If a plastic gear still seems to be the solution careful considerations are still required.One of the greatest differences between a moulded plastic gear and its metal counterpart is the way it is made. Almost all metal gears are cut; plastic gears are moulded. The few metal gears that are not cut, i.e. powder metal and forged gears require very similar approaches to the ones outlined here for plastic.

Since metal gears are cut or ground to shape, they can be expected to have highly concentric features due to the turning operation. Precision diameters will not be that difficult to maintain and no shrinkage compensation is required in their manufacture.

But plastic gears are moulded and so concentricity of the bore to the tooth geometry is one of the most difficult features to maintain. While tooth geometry itself can be more precise than the average metal gear, shrinkage must always be considered and compensated for in moulded plastic. Diameter tolerances will almost always be greater for plastic gears than for metal. Plastic materials are much weaker than metal, but they also have ‘strengths’ not found in metal. Built in lubrication, ultra-light weight, low noise, and low cost, are all attributes of moulded plastic gears.

These fundamental differences confound the traditional logic for gear design and manufacture. Gear tolerances and ratings are based on metal gear construction and these standards are not ideally descriptive of plastic gear geometry.

Design calculations are based on metal material properties; they do not accurately predict plastic gear function and life. Even the plastic material properties supplied by resin vendors don’t accurately define the real material parameters of a plastic gear as it is moving in and out of mesh at high speed. Traditional plastic properties are based on long term phenomena rather than advanced fatigue.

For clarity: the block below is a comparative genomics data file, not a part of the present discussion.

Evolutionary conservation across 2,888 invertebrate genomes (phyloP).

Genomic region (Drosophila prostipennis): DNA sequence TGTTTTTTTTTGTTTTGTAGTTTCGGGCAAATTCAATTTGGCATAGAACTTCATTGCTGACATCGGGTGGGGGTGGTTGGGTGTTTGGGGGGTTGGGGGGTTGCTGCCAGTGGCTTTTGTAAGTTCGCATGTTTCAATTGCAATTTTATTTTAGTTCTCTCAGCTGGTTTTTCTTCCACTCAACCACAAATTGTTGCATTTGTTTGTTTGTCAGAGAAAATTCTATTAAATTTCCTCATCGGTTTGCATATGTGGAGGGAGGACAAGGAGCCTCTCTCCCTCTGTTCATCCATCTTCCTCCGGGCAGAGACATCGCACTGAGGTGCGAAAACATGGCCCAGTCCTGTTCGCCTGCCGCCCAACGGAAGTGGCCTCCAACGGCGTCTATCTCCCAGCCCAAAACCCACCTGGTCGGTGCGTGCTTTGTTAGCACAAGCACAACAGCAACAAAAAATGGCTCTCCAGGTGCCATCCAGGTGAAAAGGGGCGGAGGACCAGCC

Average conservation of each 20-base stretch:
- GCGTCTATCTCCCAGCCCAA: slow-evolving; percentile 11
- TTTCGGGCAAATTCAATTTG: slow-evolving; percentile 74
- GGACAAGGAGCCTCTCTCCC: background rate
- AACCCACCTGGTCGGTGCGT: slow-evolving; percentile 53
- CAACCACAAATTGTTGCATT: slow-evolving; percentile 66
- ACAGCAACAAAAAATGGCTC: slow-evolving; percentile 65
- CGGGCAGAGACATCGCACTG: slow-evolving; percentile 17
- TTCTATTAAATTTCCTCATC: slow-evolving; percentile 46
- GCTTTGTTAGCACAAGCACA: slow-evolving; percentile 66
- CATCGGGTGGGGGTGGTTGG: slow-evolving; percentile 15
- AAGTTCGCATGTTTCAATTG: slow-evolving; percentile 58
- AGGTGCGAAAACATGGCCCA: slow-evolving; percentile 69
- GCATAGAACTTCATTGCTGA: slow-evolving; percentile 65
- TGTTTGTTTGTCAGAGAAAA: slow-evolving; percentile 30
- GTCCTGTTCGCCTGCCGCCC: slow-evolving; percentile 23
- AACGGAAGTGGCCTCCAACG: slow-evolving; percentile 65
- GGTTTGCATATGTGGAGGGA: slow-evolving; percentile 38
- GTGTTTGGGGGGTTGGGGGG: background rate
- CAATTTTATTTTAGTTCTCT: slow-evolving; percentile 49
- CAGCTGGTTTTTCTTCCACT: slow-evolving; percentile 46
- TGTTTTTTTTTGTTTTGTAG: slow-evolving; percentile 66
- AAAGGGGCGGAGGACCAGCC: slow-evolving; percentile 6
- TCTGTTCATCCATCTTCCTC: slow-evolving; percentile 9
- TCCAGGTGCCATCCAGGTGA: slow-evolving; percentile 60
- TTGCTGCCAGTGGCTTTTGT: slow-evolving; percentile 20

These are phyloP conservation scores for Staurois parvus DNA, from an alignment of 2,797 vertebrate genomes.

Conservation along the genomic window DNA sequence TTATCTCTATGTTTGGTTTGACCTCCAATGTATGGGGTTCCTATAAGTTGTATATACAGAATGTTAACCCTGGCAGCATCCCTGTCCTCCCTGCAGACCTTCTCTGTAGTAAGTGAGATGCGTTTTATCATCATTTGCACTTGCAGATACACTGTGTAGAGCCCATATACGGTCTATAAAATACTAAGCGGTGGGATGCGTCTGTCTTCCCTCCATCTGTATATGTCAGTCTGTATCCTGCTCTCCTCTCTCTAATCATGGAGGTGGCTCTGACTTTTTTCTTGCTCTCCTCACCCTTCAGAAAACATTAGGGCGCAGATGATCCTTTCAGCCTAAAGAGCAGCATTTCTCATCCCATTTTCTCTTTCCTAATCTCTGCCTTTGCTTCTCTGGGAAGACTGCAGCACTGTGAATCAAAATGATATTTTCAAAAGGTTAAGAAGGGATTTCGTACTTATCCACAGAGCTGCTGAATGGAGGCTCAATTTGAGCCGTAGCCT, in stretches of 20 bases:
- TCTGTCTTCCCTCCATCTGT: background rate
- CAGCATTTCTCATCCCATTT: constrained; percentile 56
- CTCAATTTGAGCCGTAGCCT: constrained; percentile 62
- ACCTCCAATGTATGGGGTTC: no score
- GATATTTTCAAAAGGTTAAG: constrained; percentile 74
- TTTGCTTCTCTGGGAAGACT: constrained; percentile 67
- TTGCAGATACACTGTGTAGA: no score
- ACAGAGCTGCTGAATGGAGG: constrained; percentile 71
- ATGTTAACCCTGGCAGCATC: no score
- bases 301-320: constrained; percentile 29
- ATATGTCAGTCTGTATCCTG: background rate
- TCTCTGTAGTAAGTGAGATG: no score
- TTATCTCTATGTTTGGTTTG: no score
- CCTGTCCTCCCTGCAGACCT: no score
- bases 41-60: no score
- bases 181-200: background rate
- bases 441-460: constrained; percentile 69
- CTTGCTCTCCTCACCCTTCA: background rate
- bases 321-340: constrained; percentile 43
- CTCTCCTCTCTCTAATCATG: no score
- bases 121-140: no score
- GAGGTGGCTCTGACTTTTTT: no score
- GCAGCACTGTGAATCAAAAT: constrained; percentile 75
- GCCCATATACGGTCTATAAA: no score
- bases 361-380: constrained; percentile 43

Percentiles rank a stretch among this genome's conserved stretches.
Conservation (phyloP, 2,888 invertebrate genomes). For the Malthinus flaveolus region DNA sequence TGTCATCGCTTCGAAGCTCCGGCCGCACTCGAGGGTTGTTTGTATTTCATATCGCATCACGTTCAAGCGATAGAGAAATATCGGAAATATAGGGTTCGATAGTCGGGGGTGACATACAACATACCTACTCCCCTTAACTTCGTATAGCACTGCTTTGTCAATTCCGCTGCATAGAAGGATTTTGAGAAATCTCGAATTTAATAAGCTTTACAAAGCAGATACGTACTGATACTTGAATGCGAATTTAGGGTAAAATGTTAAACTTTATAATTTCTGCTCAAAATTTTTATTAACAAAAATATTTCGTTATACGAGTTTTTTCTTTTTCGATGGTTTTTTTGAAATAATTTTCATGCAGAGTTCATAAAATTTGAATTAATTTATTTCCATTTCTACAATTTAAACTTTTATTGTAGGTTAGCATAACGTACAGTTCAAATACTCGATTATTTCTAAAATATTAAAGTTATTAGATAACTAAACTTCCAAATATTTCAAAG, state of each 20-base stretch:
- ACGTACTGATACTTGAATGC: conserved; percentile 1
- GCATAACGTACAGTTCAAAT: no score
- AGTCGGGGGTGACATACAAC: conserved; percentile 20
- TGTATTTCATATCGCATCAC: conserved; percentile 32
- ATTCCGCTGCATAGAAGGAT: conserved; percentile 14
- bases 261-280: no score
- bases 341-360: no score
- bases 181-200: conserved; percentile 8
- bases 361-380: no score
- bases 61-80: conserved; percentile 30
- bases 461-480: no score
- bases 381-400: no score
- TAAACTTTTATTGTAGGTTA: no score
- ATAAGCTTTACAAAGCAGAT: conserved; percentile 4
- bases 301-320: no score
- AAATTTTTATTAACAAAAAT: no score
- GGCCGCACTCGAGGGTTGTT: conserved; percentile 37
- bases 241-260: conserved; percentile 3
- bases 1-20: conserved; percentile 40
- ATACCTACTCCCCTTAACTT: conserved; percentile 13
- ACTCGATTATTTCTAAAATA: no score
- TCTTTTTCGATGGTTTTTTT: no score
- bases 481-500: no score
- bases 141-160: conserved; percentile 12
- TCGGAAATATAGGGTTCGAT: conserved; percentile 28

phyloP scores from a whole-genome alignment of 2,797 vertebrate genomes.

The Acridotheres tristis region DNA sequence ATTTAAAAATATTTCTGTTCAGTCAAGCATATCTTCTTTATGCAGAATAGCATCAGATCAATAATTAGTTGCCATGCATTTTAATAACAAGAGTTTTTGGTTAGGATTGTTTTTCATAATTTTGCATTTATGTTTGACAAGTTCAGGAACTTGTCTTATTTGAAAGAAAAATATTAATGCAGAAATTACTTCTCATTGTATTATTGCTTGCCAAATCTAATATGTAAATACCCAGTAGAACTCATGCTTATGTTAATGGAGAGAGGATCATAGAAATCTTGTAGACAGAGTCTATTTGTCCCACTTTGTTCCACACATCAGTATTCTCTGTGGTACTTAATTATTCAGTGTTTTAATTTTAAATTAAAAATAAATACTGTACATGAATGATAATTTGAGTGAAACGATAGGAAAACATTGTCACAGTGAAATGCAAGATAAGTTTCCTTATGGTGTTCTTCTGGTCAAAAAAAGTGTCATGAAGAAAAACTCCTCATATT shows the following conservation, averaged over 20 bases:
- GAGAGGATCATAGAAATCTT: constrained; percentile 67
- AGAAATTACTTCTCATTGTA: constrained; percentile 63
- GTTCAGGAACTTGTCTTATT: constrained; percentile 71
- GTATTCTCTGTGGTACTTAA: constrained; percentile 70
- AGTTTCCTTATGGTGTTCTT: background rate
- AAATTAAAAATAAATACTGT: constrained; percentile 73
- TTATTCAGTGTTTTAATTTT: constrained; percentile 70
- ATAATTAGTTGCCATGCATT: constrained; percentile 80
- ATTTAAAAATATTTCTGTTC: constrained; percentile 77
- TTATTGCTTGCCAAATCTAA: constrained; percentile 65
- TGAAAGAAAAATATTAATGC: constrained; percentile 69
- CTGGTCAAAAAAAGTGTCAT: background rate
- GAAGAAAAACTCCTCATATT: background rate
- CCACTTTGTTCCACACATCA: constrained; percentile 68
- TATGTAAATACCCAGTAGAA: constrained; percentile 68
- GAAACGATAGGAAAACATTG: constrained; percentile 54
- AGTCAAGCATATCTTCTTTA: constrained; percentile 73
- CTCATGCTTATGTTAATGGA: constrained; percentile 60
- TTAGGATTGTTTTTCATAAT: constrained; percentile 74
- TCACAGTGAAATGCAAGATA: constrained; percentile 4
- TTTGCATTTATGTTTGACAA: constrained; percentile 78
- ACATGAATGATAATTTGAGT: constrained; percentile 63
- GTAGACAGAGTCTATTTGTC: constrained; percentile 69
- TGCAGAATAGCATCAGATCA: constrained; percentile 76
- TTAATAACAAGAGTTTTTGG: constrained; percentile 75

Designing the gear

Metal gears are designed and defined with respect to their cutting process. The defined pitch circle of a metal gear describes the set-up distance with the gear to its cutting tool. Such things as addendum modification refer to additional cutting tool set-up features required to produce the desired gear shape.

The ‘whole depth’ of a gear refers to how far the cutter plunges into the gear blank. In plastics we don’t need this definition scheme and it often only causes confusion and misinterpretation. Almost all plastic spur gears these days are moulded from cavities cut with wire Electrical Discharge Machining (EDM) that can trace any 2D construction directly from CAD to machined part. Therefore, any geometry that can be represented in CAD can essentially be applied to the mould cavity.

The importance of this difference is profound. Plastic gears are not dependent on metal gear tooling to create their geometry. The gear designer is free to create the perfect mathematical gear on paper and transfer that geometry to the gear through wire EDM. One method of doing this is to let the gears design themselves through their meshing conditions. Involute geared transmissions are ideally equivalent to crossed-axis belt drives. Gear teeth cause the same rotational effect using the same path of transmission.

With these facts in hand, one can relatively size the drums per the reduction ratio of the intended gear set. Absolute size is unimportant at this stage since the final gears can be scaled to fit the intended volume. Next, the designer must select a base tooth thickness and draw the involute tooth form on one gear as well as the distance to separate the gears which will fix the working pressure angle. The outside diameter of the gear is set arbitrarily at this point. Now that one gear has been defined in the above fashion, the rest of the construction will be self-generating.

The partially constructed gear is rotated about the pitch circle of its mate, and the outline of its mate is then formed. The tip of that gear is cut off at a reasonable length and then the second gear is rotated about the pitch circle of the first to outline the root of that gear.

With this complete, the two gears are fully described at their maximum material condition. In order to account for eccentricity and moulded tolerances, the teeth can be additionally thinned, or the gears can be pulled slightly apart to allow for necessary clearance. The outside diameters can be toleranced minus from this maximum material condition to eliminate the possibility of interference.

This self-generating construction technique allows the designer to maximise the gear action for the plastic mesh. Teeth can be made longer to increase the working range of engagement or thicker to increase tooth strength. Attention must still be paid to traditional gear concerns such as contact ratio and tooth strength.

A further advantage of this generation technique is that the CAD geometry can be used to compare moulded gear features either optically or with a scanning Coordinate Measuring Machine (CMM).